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  30. Allen Carlson (1984). Nature and Positive Aesthetics. Environmental Ethics 6 (1):5-34.score: 30.0
    Positive aesthetics holds that the natural environment, insofar as it is unaffected by man, has only positive aesthetic qualities and value-that virgin nature is essentially beautiful. In spite of the initial implausibility of this position, it is nonetheless suggested by many individuals who have given serious thought to the natural environment and to environmental philosophy. Certain attempts to defend theposition involve claiming either that it is not implausible because our appreciation of nature is not genuinely aesthetic, or that the position (...)
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  31. Erik Carlson (2010). Parity Demystified. Theoria 76 (2):119-128.score: 30.0
    Ruth Chang has defended a concept of "parity", implying that two items may be evaluatively comparable even though neither item is better than or equally good as the other. This article takes no stand on whether there actually are cases of parity. Its aim is only to make the hitherto somewhat obscure notion of parity more precise, by defining it in terms of the standard value relations. Given certain plausible assumptions, the suggested definiens is shown to state a necessary and (...)
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  32. Erik Carlson (1998). Van Inwagen on Determinism and Moral Responsibility. Journal of Value Inquiry 32 (2):219-226.score: 30.0
  33. Glenn Parsons & Allen Carlson (2004). New Formalism and the Aesthetic Appreciation of Nature. Journal of Aesthetics and Art Criticism 62 (4):363–376.score: 30.0
    Recently, several authors have defended a new version of formalism in the aesthetics of nature and attempted to refute earlier arguments against the doctrine. In this essay, we assess this new formalism by reconsidering the force of antiformalist arguments against both traditional formalism and new formalism. While we find that these arguments remain effective against traditional formalism, new formalism falls largely beyond their scope. We therefore provide a novel line of argument for the insignificance of the formal appreciation of nature. (...)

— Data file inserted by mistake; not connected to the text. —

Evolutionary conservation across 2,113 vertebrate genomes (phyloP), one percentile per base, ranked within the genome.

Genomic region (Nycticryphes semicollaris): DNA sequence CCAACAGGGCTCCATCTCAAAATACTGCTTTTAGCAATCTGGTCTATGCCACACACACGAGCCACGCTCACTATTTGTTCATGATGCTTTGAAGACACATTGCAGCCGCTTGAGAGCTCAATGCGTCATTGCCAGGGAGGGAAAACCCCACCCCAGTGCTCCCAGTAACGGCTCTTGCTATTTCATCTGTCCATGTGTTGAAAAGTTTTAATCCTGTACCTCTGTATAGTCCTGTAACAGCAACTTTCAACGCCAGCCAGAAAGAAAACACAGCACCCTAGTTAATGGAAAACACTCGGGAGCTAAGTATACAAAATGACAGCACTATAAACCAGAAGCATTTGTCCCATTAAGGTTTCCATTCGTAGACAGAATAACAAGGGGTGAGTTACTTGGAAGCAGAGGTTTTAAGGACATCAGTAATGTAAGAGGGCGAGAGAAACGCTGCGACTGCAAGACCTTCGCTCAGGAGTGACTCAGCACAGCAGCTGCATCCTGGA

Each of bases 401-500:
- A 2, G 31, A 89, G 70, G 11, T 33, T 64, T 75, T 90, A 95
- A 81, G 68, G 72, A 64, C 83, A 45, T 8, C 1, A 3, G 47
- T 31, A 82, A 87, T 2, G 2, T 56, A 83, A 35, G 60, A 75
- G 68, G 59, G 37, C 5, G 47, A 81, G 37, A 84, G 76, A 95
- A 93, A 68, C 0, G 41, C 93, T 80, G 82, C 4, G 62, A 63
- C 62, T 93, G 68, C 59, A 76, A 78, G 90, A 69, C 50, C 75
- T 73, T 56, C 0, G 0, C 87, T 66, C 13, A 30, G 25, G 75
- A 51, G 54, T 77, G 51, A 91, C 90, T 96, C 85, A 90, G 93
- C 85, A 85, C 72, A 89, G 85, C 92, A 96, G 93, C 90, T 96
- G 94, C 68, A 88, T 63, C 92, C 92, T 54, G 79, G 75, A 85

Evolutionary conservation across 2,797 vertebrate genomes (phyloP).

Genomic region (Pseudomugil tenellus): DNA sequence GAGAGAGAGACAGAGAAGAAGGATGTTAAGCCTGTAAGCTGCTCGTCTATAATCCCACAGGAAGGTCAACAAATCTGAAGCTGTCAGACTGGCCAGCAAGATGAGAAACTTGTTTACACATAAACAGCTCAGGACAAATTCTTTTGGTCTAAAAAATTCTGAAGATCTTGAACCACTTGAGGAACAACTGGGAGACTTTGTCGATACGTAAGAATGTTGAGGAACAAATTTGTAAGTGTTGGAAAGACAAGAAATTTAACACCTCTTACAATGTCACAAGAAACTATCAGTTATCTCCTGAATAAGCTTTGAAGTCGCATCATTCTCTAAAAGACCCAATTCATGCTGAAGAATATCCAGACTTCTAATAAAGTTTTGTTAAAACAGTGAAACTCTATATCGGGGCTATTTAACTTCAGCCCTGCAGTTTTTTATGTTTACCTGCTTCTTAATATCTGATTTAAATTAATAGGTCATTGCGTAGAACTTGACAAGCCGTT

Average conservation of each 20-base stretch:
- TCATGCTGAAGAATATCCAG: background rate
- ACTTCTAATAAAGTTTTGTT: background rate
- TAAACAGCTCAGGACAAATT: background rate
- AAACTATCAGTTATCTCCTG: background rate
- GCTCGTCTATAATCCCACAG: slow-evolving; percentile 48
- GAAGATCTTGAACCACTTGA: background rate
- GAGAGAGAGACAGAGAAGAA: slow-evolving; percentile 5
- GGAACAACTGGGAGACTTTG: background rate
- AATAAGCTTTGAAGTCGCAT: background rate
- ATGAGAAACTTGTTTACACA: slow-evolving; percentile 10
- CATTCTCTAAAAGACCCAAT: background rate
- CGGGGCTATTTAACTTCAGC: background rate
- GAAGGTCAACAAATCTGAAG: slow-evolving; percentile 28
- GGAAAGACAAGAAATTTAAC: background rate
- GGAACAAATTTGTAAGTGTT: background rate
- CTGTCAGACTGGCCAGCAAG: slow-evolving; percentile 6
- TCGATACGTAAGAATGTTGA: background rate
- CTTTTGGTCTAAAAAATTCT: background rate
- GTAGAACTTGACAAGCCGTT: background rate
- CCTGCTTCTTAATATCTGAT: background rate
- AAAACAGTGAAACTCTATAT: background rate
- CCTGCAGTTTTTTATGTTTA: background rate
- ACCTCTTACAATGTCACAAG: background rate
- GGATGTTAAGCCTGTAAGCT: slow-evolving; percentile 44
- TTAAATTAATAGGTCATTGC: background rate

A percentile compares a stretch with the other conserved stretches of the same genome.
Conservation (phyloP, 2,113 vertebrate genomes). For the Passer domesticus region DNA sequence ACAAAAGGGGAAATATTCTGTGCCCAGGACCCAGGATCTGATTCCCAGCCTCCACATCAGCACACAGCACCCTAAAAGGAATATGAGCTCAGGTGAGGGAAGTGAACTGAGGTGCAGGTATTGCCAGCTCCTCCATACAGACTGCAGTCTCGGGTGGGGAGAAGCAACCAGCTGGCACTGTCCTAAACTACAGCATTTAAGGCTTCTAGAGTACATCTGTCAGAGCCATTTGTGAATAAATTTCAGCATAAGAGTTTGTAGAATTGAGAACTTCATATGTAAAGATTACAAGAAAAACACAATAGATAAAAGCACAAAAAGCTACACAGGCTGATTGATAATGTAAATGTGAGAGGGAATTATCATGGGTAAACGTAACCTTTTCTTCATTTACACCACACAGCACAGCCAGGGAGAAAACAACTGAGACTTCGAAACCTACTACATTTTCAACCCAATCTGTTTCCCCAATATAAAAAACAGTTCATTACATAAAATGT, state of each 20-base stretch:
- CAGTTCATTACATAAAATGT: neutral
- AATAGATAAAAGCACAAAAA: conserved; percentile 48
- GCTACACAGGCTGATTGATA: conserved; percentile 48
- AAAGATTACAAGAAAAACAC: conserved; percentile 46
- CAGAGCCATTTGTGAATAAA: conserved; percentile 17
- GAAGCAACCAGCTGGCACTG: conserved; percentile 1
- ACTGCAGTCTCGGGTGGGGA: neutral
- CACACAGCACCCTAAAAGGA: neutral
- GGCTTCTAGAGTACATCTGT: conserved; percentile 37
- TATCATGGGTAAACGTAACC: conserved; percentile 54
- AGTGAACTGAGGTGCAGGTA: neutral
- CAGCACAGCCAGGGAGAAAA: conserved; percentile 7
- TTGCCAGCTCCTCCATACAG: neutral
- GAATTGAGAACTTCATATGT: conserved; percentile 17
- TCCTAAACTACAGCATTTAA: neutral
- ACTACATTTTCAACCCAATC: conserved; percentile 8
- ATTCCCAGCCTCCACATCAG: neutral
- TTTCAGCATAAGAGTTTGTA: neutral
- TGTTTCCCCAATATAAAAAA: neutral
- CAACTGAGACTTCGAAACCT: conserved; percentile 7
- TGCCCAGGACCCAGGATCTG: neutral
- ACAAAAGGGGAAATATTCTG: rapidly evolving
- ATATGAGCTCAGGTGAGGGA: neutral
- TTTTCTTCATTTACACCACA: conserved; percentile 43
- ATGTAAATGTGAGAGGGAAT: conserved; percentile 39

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  34. Erik Carlson (2011). The Small-Improvement Argument Rescued. Philosophical Quarterly 61 (242):171-174.score: 30.0
    Gustafsson and Espinoza have recently argued that the ‘small-improvement argument’, against completeness as a rationality requirement for preference orderings, is defective. They claim that the two main premises of the argument conflict, and hence should not both be accepted. I show that this conflict can be avoided by modifying one of the premises.
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  35. Erik Carlson (2001). Organic Unities, Non-Trade-Off, and the Additivity of Intrinsic Value. Journal of Ethics 5 (4):335-360.score: 30.0
    Whether or not intrinsic value is additively measurable is often thought to depend on the truth or falsity of G. E. Moore's principle of organic unities. I argue that the truth of this principle is, contrary to received opinion, compatible with additive measurement. However, there are other very plausible evaluative claims that are more difficult to combine with the additivity of intrinsic value. A plausible theory of the good should allow that there are certain kinds of states of affairs whose (...)